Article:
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Bank of England increases base rate to 3.5% – what the rise means for your mortgage and savings

Bank of England increases base rate to 3.5% – what the rise means for your mortgage and savings

The Bank of England has increased the base rate from 3% to 3.5%. This rate is used by the central bank to charge other banks and lenders when they borrow money – and so it influences what borrowers pay and what savers earn.

It's the ninth time in a year that the Bank has increased rates after it first lifted them to 0.25% from 0.1% in December 2021.

The hike follows a drop in inflation to 10.7% in the 12 months to November 2022, down from 11.1% in October. The Bank of England currently predicts that inflation will continue to fall gradually over the first half of 2023.

Base rate rises will affect most mortgages unless they're fixed. If you have a mortgage and want to check what your bank or building society is doing in response to the rise, we've included responses from mortgage providers below. Similarly, if you're a saver and want to check the rates, we'll be adding those in as they come too.

I have a mortgage. What happens now?

The vast majority of mortgage holders in the UK have a fixed-rate mortgage, so for most, nothing will change. The key points for mortgage holders are:

  • Fixes are fixed. But sort a new deal soon if yours is coming to an end. As the name suggests, rates – and the amount you pay – WON'T change during the fixed period.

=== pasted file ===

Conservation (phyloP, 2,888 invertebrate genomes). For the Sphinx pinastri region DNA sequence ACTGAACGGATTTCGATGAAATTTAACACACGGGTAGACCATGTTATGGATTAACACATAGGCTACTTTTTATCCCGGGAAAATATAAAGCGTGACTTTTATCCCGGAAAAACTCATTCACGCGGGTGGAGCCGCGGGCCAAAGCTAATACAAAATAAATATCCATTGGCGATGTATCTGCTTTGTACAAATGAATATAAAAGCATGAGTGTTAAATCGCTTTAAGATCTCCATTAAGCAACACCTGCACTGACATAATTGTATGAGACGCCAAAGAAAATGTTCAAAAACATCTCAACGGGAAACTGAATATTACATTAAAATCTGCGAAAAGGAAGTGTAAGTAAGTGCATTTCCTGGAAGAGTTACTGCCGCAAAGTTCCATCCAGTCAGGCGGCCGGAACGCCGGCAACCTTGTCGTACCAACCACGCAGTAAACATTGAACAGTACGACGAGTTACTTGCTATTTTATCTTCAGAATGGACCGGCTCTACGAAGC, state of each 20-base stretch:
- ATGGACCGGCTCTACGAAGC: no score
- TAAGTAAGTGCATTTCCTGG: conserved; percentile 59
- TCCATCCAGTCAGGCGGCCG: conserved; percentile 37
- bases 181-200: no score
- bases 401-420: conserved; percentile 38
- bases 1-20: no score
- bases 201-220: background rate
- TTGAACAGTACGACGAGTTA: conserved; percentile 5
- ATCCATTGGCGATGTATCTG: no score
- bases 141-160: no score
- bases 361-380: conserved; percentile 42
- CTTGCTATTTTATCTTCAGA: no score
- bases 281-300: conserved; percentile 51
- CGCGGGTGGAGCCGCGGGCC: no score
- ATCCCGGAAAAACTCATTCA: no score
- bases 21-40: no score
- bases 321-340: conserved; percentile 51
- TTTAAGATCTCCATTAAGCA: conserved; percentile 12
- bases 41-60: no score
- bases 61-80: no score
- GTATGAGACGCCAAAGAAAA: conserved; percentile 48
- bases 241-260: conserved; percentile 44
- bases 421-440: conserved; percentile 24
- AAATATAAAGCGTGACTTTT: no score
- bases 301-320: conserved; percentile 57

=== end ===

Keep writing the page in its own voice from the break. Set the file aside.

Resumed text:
• Lenders MAY raise standard variable rate (SVR) or 'discount' mortgages. These move at the whim of lenders. You'll usually be on an SVR after your fix or tracker ends. A 'discount' mortgage, meanwhile, follows the SVR at a set rate, for example, if the SVR is 4% and the rate is SVR minus one percentage point, it's 3%.

  • On a tracker mortgage? Rates will increase. As the name suggests, these 'track' the base rate, so mortgage costs will go up. In general, this latest rise means about a £27 increase in your monthly payments on a £100,000 mortgage.

What should I do with my mortgage?

What you should do depends on what sort of mortgage you have now and whether you're close to the end of your initial mortgage term:

  • If you're on a fixed rate. Nothing will change with your existing deal, however, any new deal you remortgage to in future may now be more expensive as interest rates on fixed mortgages have shot up dramatically over the past 12 months. If you're close to the end of your current term, you might want to search for a new mortgage deal now. You can usually lock in a mortgage offer three to six months ahead of time.

    If you've six months or longer to go on your fix, you'll either need to wait for your initial deal term to run out, or pay the charge to leave early. Our Ditch your mortgage? calculator can help you decide.

  • If you're on a standard variable rate (SVR) or 'discount' mortgage. If you're on the SVR, you're free to remortgage to a new deal at any time. It's worth checking if you can as SVRs tend to be pricey.

    If you're on a discount mortgage that has gone up, you may be able to remortgage without penalty, but do check. If not, you'll either need to wait for your initial deal term to run out, or pay the charge to leave early. Again, our Ditch your mortgage? calculator can help you decide.

  • If you're on a tracker mortgage. If you're concerned about this rise, or further rate rises, check now to see if you can switch to a better deal – though currently many tracker mortgage rates are far cheaper than fixes. Also check if there are penalties to leave your current deal now – many trackers do have them.

    If you do have early repayment charges, you'll either need to wait for your initial deal term to run out, or pay the charge to leave early. If not, then you're free to switch to another mortgage. Our Ditch your mortgage? calculator can help you decide, plus our MSE News story on what's in store for mortgages in 2023.

If looking for a new deal, see our Remortgage guide or First-time buyers' guide for help, plus our Mortgage Best Buys comparison tool for the top deals. And if you're in need of a mortgage broker, visit our Cheap mortgages guide for the full breakdown.